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guer·​ril·​la gə-ˈri-lə How to pronounce guerrilla (audio)
variants or guerilla
: a person who engages in irregular warfare especially as a member of an independent unit carrying out harassment and sabotage (see sabotage sense 2)
Guerrillas controlled half the country.


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: of, relating to, or suggestive of guerrillas especially in being aggressive, radical, or unconventional
guerrilla warfare

Examples of guerrilla in a Sentence

Noun The guerrillas controlled half the country.
Recent Examples on the Web
In 1994, a squad of the Revolutionary Armed Forces of Colombia, a Marxist guerrilla group, failed in a bid to kidnap Mr. Botero. Tim Johnson, Washington Post, 15 Sep. 2023 For far from being an isolated, angry white misfit, Manson gets busy building his own white guerrilla army here in California. Matt Thompson, Spin, 10 Sep. 2023 The guerrillas would force Bassie and other children in the SBU, or Small Boy Unit, to crawl for hours across the highway’s blazing-hot asphalt, skin tearing from the friction and heat. Ashlea Halpern, Condé Nast Traveler, 1 Aug. 2023 Armed dissident guerrilla groups are a threat for many Indigenous communities in the jungle. Mie Hoejris Dahl, The Christian Science Monitor, 22 June 2023 Then-President Álvaro Uribe, elected on a promise to impose an iron fist against guerrilla groups, named Montoya as army chief in 2006. Diana Durán, Washington Post, 30 Aug. 2023 Covering political turmoil and guerrilla warfare in South and Central America from 1979 to 1983, Mr. Hoge wrote hundreds of articles on the civil wars that had ebbed and flowed in red tides for years in Nicaragua, Guatemala and El Salvador. Robert D. McFadden, New York Times, 24 Aug. 2023 The National Resistance Front, led by Ahmad Massoud, the son of the anti-Taliban guerrilla leader Ahmad Shah Massoud, has mounted armed resistance in northern Afghanistan, but has been battered by brutal Taliban counterattacks and reprisals against civilians. Steve Coll, The New Yorker, 13 Aug. 2023 The Wall Street Journal Colombia's government and the leftist National Liberation Army, or ELN, started a cease-fire Thursday intended to last six months, the longest truce the guerrilla organization has ever accepted. Harold Maass, The Week, 4 Aug. 2023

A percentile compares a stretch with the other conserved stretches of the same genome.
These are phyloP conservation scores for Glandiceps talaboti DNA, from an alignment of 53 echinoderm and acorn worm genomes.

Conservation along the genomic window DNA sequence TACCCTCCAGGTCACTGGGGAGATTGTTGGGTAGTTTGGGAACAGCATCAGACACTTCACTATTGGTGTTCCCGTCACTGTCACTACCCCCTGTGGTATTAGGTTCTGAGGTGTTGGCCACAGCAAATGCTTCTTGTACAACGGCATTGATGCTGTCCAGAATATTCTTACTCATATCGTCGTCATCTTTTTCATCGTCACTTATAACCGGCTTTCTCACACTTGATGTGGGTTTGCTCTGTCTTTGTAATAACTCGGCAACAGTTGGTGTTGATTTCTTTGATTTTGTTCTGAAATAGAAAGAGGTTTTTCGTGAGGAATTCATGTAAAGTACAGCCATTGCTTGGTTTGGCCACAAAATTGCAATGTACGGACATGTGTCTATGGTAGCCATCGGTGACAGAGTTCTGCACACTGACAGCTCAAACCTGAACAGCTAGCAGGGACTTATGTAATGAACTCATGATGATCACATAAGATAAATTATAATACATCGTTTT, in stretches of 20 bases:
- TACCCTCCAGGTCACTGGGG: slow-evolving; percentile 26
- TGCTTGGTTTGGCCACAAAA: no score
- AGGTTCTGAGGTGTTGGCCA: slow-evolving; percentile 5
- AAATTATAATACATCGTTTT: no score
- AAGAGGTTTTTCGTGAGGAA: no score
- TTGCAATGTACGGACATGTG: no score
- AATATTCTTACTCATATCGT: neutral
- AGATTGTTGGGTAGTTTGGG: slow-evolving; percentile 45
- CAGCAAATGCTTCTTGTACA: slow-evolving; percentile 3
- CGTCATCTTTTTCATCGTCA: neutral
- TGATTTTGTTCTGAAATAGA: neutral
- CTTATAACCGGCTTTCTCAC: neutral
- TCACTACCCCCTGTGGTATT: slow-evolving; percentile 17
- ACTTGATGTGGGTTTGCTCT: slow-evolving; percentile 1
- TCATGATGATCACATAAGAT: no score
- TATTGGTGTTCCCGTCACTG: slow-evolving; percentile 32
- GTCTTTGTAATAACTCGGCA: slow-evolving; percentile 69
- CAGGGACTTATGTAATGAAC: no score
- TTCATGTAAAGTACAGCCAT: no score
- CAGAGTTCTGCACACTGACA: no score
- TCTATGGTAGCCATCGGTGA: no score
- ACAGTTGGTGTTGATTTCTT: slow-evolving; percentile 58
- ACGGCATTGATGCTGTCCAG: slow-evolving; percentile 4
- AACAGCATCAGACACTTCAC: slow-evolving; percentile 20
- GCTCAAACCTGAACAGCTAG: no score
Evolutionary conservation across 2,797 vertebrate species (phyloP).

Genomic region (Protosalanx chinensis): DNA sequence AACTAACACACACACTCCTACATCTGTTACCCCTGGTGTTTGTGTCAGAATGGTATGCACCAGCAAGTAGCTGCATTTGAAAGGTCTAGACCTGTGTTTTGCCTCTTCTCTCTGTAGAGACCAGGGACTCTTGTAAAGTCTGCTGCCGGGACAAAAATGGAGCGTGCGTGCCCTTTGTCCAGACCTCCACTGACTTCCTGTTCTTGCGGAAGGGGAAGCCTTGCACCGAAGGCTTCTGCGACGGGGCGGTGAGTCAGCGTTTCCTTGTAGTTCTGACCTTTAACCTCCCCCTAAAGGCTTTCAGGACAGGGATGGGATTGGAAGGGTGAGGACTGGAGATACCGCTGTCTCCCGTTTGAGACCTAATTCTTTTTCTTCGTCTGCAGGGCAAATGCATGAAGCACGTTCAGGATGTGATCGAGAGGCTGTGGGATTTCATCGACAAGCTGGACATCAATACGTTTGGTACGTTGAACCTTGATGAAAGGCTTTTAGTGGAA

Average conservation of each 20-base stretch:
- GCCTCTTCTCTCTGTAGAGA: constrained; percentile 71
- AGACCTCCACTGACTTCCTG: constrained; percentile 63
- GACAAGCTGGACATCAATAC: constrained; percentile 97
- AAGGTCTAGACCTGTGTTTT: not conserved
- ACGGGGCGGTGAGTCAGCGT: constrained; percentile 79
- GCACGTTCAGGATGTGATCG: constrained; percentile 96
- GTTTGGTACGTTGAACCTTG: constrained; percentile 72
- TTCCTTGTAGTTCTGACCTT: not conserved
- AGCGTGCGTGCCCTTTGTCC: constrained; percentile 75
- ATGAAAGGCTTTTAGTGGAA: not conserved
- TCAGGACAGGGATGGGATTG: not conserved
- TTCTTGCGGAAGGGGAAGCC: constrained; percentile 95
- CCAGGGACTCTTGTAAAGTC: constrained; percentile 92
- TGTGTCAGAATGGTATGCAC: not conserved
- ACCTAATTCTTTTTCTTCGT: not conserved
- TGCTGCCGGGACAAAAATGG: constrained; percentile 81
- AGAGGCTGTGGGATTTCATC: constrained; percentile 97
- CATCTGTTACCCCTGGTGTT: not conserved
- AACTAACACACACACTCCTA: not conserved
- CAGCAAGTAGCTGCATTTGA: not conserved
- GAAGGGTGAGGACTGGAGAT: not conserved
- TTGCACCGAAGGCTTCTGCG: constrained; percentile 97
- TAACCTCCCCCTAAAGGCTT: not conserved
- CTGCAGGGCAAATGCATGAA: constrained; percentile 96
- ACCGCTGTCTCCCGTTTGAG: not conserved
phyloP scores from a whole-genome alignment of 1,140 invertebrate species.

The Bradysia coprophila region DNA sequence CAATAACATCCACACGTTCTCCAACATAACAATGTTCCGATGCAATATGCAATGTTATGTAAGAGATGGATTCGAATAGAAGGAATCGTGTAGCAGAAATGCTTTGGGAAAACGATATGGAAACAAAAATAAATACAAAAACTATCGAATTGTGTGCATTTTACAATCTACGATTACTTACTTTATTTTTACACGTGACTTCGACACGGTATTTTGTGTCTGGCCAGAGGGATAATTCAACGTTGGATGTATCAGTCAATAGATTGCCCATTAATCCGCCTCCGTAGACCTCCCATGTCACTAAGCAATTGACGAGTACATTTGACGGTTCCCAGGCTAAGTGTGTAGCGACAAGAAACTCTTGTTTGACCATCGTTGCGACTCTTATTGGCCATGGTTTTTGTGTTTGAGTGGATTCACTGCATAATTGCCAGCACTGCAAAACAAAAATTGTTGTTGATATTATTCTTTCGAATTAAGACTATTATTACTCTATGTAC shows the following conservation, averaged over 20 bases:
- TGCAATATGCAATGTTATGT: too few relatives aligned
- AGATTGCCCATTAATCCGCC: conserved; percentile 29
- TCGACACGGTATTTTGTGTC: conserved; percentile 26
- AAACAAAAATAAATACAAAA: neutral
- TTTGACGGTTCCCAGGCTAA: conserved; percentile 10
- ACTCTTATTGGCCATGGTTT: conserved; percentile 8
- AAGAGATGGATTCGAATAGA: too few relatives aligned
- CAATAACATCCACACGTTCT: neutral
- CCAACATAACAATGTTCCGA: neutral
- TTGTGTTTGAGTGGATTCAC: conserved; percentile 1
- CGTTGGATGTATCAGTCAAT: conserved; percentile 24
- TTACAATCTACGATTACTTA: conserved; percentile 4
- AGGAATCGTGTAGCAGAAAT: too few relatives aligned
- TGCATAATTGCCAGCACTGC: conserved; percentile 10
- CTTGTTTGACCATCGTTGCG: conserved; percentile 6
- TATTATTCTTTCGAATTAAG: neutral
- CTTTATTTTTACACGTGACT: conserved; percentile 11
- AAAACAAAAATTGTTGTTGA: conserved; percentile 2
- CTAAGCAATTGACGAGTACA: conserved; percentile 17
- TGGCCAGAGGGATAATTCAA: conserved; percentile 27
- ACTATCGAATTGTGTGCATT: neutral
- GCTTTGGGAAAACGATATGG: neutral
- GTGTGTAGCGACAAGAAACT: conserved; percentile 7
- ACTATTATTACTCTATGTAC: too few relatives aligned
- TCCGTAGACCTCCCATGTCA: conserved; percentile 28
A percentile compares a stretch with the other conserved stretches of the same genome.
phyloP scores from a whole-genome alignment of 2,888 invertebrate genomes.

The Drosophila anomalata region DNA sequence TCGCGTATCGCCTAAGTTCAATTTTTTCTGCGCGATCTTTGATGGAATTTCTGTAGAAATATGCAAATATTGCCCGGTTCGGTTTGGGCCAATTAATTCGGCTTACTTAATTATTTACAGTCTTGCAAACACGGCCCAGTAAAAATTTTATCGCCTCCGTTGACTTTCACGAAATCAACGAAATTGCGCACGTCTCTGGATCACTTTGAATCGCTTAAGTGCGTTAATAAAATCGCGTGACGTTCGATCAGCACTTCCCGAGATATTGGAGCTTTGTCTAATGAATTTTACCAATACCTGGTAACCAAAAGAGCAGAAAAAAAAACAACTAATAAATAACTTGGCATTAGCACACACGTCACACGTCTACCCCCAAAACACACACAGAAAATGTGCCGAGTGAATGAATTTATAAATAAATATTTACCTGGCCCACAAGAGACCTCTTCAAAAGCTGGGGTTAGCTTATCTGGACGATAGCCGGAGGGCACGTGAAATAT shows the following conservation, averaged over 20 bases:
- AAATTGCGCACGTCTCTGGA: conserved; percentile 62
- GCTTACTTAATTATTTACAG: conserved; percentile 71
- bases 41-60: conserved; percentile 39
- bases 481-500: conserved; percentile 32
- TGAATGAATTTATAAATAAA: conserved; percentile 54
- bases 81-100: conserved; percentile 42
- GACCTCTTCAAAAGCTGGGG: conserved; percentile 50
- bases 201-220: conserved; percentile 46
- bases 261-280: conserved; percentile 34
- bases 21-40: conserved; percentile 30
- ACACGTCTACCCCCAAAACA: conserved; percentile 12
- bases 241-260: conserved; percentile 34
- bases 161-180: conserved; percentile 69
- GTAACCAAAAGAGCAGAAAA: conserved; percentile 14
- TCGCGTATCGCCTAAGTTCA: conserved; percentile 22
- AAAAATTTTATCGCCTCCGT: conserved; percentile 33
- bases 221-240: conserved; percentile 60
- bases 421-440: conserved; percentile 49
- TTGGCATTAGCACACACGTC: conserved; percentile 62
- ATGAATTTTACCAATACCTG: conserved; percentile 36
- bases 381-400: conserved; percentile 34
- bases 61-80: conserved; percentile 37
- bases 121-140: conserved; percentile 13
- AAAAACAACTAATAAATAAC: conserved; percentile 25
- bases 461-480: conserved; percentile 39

She became known as a muse of desbunde, an anti-military but also anti-guerrilla nonconformist zeitgeist. Phil Davison, Washington Post, 11 Nov. 2022 The attacks have prompted Moscow to send anti-guerrilla units to Kherson, Mr. Saldo said. Yuras Karmanau and Hanna Arhirova, The Christian Science Monitor, 9 Aug. 2022 Experts say ex-guerrilla fighters, who once occupied the most remote parts of Colombia’s jungles, forests, mountains, and savannas, are uniquely prepared to aid scientists with ongoing conservation efforts. Lindsey McGinnis, The Christian Science Monitor, 7 Aug. 2020 That was the year that social media really started to take off, which gave restaurants and bars this megaphone to kind of guerrilla market on their own., 11 Sep. 2019 Paolo Luers, a journalist and former guerrilla press officer who became part of Mijango’s team, told me. Daniel Castro, Harper's magazine, 10 June 2019 Maybe a little too guerrilla style for some of the crews. Gary Thompson,, 5 Apr. 2018 Her interviews were guerrilla achievements and global events. Dwight Garner, New York Times, 16 Oct. 2017 See More

These examples are programmatically compiled from various online sources to illustrate current usage of the word 'guerrilla.' Any opinions expressed in the examples do not represent those of Merriam-Webster or its editors. Send us feedback about these examples.

Word History


Noun and Adjective

Spanish guerrilla, from diminutive of guerra war, of Germanic origin; akin to Old High German werra strife — more at war

First Known Use


1809, in the meaning defined above


1811, in the meaning defined above

Time Traveler
The first known use of guerrilla was in 1809

Dictionary Entries Near guerrilla

Cite this Entry

“Guerrilla.” Dictionary, Merriam-Webster, Accessed 30 Sep. 2023.

Kids Definition


variants or guerilla
: a member of a band of persons engaged in warfare not as part of a regular army but as an independent unit making surprise raids behind enemy lines
guerrilla adjective


from Spanish guerrilla, literally, "small war," from guerra "war"

Last Updated: - Updated example sentences
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